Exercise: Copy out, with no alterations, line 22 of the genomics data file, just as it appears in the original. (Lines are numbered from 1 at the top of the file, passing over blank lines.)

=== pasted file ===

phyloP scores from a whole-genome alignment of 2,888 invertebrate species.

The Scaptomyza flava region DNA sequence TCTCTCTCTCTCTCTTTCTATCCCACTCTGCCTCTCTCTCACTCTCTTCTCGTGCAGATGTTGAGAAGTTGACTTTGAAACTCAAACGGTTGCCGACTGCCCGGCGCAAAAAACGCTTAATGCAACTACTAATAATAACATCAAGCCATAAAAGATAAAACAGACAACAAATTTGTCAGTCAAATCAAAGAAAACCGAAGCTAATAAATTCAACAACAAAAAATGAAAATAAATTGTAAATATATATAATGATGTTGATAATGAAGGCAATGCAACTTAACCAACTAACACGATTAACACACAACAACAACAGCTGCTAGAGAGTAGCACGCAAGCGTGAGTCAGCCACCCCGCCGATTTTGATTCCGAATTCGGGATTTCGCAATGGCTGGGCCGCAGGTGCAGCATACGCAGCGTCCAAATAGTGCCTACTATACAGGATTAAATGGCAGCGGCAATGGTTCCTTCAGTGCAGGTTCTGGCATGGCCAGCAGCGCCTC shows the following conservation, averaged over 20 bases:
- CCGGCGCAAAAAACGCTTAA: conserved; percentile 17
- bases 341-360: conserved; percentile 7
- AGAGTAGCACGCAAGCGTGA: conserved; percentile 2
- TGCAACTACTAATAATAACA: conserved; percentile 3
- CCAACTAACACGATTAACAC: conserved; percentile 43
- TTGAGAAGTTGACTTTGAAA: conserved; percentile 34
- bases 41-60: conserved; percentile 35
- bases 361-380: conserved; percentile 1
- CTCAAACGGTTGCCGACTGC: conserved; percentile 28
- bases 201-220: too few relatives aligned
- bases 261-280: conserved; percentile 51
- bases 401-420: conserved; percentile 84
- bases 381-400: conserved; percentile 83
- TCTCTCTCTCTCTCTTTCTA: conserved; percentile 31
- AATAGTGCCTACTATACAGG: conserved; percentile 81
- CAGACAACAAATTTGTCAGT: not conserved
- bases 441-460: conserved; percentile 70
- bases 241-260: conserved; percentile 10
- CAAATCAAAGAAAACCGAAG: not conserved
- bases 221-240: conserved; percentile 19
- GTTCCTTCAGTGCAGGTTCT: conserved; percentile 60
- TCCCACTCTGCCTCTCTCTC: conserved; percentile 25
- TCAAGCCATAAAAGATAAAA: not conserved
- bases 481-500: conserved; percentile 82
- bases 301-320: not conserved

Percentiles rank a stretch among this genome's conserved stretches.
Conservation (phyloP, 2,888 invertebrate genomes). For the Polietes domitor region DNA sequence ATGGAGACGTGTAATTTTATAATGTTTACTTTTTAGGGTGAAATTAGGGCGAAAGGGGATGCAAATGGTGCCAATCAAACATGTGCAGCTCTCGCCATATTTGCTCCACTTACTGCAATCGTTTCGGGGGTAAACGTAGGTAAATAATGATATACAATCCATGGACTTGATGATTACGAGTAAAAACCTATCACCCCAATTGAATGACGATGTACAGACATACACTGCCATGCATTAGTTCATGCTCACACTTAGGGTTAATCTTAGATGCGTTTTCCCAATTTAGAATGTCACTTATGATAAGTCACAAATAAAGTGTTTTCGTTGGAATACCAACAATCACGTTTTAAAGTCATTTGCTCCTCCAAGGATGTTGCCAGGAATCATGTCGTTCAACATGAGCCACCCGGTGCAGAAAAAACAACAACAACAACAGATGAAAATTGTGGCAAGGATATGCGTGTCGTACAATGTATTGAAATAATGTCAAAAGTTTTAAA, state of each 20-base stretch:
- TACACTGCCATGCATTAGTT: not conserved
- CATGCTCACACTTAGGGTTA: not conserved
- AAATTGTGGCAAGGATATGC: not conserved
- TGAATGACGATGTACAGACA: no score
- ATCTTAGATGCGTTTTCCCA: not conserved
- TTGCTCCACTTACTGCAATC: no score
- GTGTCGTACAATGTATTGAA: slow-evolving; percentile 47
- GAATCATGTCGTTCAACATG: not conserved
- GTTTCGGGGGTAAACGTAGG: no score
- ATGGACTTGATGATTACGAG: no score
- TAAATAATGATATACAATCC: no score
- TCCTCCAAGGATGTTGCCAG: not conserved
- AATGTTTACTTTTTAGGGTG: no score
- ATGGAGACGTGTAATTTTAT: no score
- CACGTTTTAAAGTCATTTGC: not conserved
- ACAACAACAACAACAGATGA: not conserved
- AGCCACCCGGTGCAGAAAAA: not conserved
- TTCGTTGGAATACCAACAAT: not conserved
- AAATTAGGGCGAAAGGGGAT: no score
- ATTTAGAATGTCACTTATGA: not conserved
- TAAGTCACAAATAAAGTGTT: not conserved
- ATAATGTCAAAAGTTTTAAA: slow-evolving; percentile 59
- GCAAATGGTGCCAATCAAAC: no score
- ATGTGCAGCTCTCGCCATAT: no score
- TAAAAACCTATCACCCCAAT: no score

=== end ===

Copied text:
- bases 221-240: conserved; percentile 19